Room 14D


Geology research extends further than just field work, we use our understanding of relative dating, surface water permeability, mineral identification and use of software processes to not only understand the past but to help build the future. Explore the links below to learn about experimental and theoretical research and our facilities that we have to offer.

Research Areas

Research foci

Energy and Mineral Resources

How will we responsibly acquire and transport oil and natural gas to fuel our nation? How will we evaluate and extract mineral resources? The department is asking questions about the biogeochemistry of unconventional natural gas reservoirs and geological carbon storage.

Earth Surface Processes and the Environment

K-State geologists want to know about the impacts of natural hazards, the quality and quantity of water resources, and how to predict and manage key processes in Earth's Critical Zone. How will environments respond to future stresses? What biological, geochemical, and geomorphic processes impact Earth's Critical Zone?

Evolution and Solid Earth

The Department of Geology is digging deep to better understand the processes that have shaped Earth's crust and mantle. How are magmas generated and how do they evolve? What are the links among tectonism, magmatism, and ore deposits? Research is uncovering processes of mantle evolution and geodynamics.

Faculty research areas

The table below provides a summary of research areas in our department. For non-geologists, it may be unclear how different subdisciplines of geology can be applied. For example, some of the geochemistry, geomicrobiology, and sedimentary geology research in our department is related to understanding climate, including modern controls on Earth's climate and past variation in climate (i.e., paleoclimate). But, non-geologists might not recognize that these subdisciplines can contribute to climate research. The table attempts to shed light on those linkages. More details about specific research interests of our faculty are available on their individual faculty pages. If you would like to learn more, we encourage you to contact them directly.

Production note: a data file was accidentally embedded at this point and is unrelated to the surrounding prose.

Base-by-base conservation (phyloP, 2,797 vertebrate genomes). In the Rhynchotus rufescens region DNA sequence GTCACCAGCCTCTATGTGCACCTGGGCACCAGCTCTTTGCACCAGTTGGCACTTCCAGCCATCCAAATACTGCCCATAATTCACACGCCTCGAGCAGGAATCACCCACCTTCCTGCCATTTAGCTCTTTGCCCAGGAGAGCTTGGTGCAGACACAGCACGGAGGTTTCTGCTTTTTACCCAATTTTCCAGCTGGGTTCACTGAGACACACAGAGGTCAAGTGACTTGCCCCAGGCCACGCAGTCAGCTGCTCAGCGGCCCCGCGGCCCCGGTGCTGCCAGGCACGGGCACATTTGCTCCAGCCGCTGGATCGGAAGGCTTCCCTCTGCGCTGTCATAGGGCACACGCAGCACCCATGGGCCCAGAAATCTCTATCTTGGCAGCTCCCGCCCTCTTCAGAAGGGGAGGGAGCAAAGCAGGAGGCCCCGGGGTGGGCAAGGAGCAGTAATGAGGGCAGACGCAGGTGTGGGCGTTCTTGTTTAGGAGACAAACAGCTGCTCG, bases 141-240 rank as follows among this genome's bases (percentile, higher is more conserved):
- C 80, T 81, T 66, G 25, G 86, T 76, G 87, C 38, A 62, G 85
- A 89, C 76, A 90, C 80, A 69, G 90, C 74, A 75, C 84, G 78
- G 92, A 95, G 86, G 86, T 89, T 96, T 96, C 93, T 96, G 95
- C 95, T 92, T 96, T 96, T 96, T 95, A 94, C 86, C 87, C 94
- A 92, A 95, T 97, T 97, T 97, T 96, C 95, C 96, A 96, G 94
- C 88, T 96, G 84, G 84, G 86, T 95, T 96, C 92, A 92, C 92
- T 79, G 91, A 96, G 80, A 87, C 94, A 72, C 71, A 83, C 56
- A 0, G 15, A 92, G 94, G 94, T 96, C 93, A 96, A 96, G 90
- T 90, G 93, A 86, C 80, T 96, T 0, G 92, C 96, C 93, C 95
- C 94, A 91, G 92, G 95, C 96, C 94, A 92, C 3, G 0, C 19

Research Areas and Topics

Related subdisciplines Faculty

Geochemistry, Geomicrobiology, Sedimentary Geology, Geochronology, Geomorphology, Quarternary Geology

Goldberg, Kirk, Spencer
Deep Earth Processes Geophysics, Igneous and Metamorphic Petrology, Structural Geology Adam, Brueseke, Kempton, Lacroix
Earth Surface Processes Geochemistry, Geomorphology, Geochronology, Quaternary Geology, Sedimentary Geology Goldberg, Kirk, Spencer
Geological Carbon Storage Geochemistry, Geomicrobiology, Geophysics Kirk, Raef
Mineral Resources Igneous and Metamorphic Petrology, Structural Geology Brueseke, Kempton, Lacroix
Earthquakes and Volcanoes Geochronology, Igneous Petrology, Quaternary Geology, Structural Geology Brueseke, Kempton, Lacroix, Spencer
Coastal and Ocean Processes Geophysics, Geochronology, Geomorphology, Quaternary Geology Spencer
Oil and Gas Resources Geophysics, Petroleum Geology, Petrophysics, Sedimentary Geology Gad, Ghanbarian, Goldberg, Lambert, Raef
Water and Soil Resources

Environmental Geology, Hydrogeology, Geochemistry, Geomicrobiology, Geophysics, Geochronology, Geomorphology, Quaternary Geology

Adam, Ghanbarian, Kirk, Spencer

Student projects

"Science is more than a body of knowledge. It's a way of thinking; a way of skeptically interrogating the universe with a fine understanding of human fallibility." - Carl Sagan

Research is a central component of the graduate program. But, we also encourage undergraduate students to get involved in research and to not wait until they are a senior. We don't just want our students to learn about science. We also want them to get experience doing science. We integrate the scientific process within our course offerings . But, it is ideal if students build on their course work by completing an individual project.

How to get started? A good first step would be to learn about the research our faculty are guiding by looking at their webpages and then emailing those whose interests match your own. Once connected with a faculty member, the student will want to discuss opportunities to obtain credit hours for their research activities.